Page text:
Retaining Employees During the ‘Great Resignation’

According to the U.S. Labor Department’s Job Openings and Labor Turnover Summary released in June 2021, approximately four million people quit their jobs in April. What are these people looking for? Many are rethinking what work means and are in search of greater work-life balance and flexibility. They’re taking stock of how they’re valued by companies and the ways they spend their time. This massive exodus of people leaving jobs is now known as “The Great Resignation.” It reflects not just numbers, but a broader change in the ways people take ownership of their careers.

Whether this is a temporary trend or a paradigm shift, executives and HR leaders need to assess the attractiveness of their businesses to the workforce. They need to determine if their policies and cultures will enhance employee retention or will spur employees to stampede for the door seeking greener pastures.

Recognizing employee preferences

Due to the pandemic, millions of workers have experienced remote work for an extended period. Despite its challenges, they have grown used to the increased flexibility, work-life balance, time, and savings it affords. In recent research from Prudential, the Pulse of the American Worker Survey finds that 42 percent of current remote workers say they will look for another job if their employer discontinues work-from-home as an option.

HR teams and managers need to recognize the evolving employee preferences that remote work has inspired. They should adjust their strategies accordingly if their business plans call for a return to the office. Leaders also need to evaluate the expectations placed on remote workers to avoid falling victim to the “Great Resignation.” While job expectations depend on the employee’s position, in most cases, employees shouldn’t have to respond to emails or messages outside of established work hours. Clear communication from management about remote work expectations streamlines the parameters and efficiencies of remote and hybrid work models. It also helps avoid misunderstandings and reduces frustrations or friction that might lead to resignations or poor performance.

Business and HR leaders need to determine whether utilizing a hybrid model is a better strategy than an “all-or-nothing” approach. The former incorporates the employee’s desire for flexibility with the need for in-office interaction and collaboration. The Prudential survey notes that 68 percent of surveyed workers (working remote and in-office) feel the hybrid workplace model is optimal. Large companies like Cisco are taking notice, recently announcing plans to implement a long-term hybrid work model. The flexibility of the hybrid model satisfies different work styles and job functions. For example, it gives a product manager in-person access to the design and sales teams while an accountant has the option to work most days from a quiet home office.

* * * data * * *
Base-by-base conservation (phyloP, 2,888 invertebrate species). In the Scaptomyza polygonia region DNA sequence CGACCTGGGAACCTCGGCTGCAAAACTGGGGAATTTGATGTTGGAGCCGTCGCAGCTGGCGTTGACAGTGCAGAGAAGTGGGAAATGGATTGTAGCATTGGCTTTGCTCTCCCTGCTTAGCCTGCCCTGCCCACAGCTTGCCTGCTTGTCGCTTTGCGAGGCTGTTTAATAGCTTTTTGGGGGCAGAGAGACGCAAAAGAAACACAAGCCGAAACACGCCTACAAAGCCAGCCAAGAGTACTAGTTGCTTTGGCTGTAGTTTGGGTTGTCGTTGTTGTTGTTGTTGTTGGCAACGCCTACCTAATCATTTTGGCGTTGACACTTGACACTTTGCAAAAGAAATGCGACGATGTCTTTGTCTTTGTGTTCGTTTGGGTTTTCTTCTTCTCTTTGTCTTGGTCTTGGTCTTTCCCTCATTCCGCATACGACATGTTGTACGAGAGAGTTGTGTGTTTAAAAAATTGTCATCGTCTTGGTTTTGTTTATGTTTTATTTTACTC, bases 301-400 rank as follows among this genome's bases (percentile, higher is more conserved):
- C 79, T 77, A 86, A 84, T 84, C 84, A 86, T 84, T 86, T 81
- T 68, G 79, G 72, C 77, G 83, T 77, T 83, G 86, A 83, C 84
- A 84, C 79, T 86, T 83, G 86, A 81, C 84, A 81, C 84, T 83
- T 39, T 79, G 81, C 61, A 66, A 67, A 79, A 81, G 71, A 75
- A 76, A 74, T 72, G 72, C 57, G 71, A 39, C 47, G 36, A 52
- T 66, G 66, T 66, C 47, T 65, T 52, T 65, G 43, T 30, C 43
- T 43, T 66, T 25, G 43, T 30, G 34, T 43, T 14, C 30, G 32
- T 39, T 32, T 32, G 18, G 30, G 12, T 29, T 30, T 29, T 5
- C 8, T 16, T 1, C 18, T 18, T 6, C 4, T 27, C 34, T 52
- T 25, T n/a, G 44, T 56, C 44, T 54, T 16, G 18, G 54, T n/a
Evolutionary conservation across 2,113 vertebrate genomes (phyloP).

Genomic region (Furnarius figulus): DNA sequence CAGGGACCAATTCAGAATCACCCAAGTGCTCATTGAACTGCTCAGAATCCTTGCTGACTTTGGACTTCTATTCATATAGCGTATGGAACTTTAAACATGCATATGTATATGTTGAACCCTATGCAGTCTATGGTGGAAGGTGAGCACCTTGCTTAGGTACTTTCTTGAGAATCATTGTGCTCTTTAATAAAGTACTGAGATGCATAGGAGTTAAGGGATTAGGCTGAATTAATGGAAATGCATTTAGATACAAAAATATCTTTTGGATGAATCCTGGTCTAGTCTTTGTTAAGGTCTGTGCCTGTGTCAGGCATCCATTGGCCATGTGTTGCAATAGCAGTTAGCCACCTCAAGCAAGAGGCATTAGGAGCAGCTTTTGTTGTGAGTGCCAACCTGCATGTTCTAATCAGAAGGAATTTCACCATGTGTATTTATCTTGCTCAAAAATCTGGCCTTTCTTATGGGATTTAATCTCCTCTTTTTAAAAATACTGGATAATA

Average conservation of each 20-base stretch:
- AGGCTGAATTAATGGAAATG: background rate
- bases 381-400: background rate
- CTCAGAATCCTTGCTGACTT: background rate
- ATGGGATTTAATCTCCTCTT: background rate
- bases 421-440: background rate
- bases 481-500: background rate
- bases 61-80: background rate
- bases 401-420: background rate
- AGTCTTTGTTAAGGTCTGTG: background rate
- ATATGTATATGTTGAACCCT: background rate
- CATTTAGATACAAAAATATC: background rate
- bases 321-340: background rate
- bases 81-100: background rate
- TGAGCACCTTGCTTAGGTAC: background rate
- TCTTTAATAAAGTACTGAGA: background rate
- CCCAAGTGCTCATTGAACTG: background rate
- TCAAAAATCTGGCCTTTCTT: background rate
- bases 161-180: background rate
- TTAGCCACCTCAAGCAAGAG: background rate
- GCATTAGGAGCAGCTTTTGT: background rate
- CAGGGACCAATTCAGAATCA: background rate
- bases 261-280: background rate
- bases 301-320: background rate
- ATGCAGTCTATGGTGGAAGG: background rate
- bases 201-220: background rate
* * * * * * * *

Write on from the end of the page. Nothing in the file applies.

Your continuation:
How the right culture attracts and retains talent

Businesses that stand out over the long term are those that have established employee-centric cultures. The pandemic has put an enormous financial and mental strain on the workforce. So as part of the “Great Resignation,” many workers are flocking towards firms built on strong cultures of fairness and empathy.

Returning to an office may be a shock to many workers that spent the last 18 months at home. It necessitates a shift in their schedules and adds worries about exposure to infection. Organizations mandating a return to in-office arrangements have a tough road ahead. It will be difficult to convince their workforces that they are factoring in employees’ health and lives outside the workplace. To ease employees back into it, businesses can start by adding flexible scheduling. This is valuable even for in-office workers and was becoming more common even before the pandemic. For example, if someone needs to care for a sick child, their employer can allow them to work from home without penalty. Companies can also revisit their vacation policies to retain workers, promoting more generous time-off packages to help employees recharge.

Redefining productivity

Another cultural shift companies are grappling with is whether to move towards a more productivity-centric model. Organizations are realizing that productivity is not simply about the hours workers spend at their computers or workstations.

While hard work remains essential and merits accolades and compensation, businesses need to make productivity and task completion the metric. Many workers complete tasks in the time they’re given, whether it’s 45 minutes or a full day. Afterward, they sometimes worry if they’ve finished the assignment too fast or too slow. This contributes to a sense of complacency, doubt, and even fear. Instead, organizations should aim for a positive, task-oriented culture where employees receive positive feedback based on contributions and ingenuity.